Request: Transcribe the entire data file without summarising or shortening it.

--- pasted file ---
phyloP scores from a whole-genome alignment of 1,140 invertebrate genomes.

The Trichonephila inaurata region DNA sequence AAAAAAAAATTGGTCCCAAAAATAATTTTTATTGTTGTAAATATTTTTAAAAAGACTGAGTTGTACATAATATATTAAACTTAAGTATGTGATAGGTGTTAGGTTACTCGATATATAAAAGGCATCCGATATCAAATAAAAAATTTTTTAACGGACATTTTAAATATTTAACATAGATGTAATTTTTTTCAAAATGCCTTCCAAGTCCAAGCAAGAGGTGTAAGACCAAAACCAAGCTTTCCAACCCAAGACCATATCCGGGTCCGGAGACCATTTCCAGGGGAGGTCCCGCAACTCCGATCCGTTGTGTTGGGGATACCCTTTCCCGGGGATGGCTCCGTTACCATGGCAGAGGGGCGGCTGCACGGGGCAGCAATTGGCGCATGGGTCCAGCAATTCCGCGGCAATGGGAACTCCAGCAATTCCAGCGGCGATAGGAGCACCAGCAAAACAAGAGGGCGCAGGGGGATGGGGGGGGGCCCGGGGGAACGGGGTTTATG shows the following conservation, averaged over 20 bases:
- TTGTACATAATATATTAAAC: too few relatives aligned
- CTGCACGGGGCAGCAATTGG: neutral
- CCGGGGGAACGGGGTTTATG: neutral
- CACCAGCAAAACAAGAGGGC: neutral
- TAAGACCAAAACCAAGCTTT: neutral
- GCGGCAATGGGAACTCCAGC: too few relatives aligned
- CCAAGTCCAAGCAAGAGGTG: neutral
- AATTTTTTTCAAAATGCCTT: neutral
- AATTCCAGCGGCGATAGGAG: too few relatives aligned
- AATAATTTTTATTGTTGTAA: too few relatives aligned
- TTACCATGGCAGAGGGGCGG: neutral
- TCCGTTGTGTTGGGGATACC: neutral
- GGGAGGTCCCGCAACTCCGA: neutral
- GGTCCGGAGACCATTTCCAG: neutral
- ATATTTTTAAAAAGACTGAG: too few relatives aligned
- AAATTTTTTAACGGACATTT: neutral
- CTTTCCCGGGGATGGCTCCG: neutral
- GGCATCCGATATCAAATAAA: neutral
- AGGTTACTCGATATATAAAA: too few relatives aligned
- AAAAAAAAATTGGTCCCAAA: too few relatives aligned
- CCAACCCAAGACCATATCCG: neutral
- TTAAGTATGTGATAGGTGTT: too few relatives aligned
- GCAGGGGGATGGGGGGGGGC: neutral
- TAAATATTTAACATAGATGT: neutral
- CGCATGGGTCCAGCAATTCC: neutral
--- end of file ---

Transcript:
phyloP scores from a whole-genome alignment of 1,140 invertebrate genomes.

The Trichonephila inaurata region DNA sequence AAAAAAAAATTGGTCCCAAAAATAATTTTTATTGTTGTAAATATTTTTAAAAAGACTGAGTTGTACATAATATATTAAACTTAAGTATGTGATAGGTGTTAGGTTACTCGATATATAAAAGGCATCCGATATCAAATAAAAAATTTTTTAACGGACATTTTAAATATTTAACATAGATGTAATTTTTTTCAAAATGCCTTCCAAGTCCAAGCAAGAGGTGTAAGACCAAAACCAAGCTTTCCAACCCAAGACCATATCCGGGTCCGGAGACCATTTCCAGGGGAGGTCCCGCAACTCCGATCCGTTGTGTTGGGGATACCCTTTCCCGGGGATGGCTCCGTTACCATGGCAGAGGGGCGGCTGCACGGGGCAGCAATTGGCGCATGGGTCCAGCAATTCCGCGGCAATGGGAACTCCAGCAATTCCAGCGGCGATAGGAGCACCAGCAAAACAAGAGGGCGCAGGGGGATGGGGGGGGGCCCGGGGGAACGGGGTTTATG shows the following conservation, averaged over 20 bases:
- TTGTACATAATATATTAAAC: too few relatives aligned
- CTGCACGGGGCAGCAATTGG: neutral
- CCGGGGGAACGGGGTTTATG: neutral
- CACCAGCAAAACAAGAGGGC: neutral
- TAAGACCAAAACCAAGCTTT: neutral
- GCGGCAATGGGAACTCCAGC: too few relatives aligned
- CCAAGTCCAAGCAAGAGGTG: neutral
- AATTTTTTTCAAAATGCCTT: neutral
- AATTCCAGCGGCGATAGGAG: too few relatives aligned
- AATAATTTTTATTGTTGTAA: too few relatives aligned
- TTACCATGGCAGAGGGGCGG: neutral
- TCCGTTGTGTTGGGGATACC: neutral
- GGGAGGTCCCGCAACTCCGA: neutral
- GGTCCGGAGACCATTTCCAG: neutral
- ATATTTTTAAAAAGACTGAG: too few relatives aligned
- AAATTTTTTAACGGACATTT: neutral
- CTTTCCCGGGGATGGCTCCG: neutral
- GGCATCCGATATCAAATAAA: neutral
- AGGTTACTCGATATATAAAA: too few relatives aligned
- AAAAAAAAATTGGTCCCAAA: too few relatives aligned
- CCAACCCAAGACCATATCCG: neutral
- TTAAGTATGTGATAGGTGTT: too few relatives aligned
- GCAGGGGGATGGGGGGGGGC: neutral
- TAAATATTTAACATAGATGT: neutral
- CGCATGGGTCCAGCAATTCC: neutral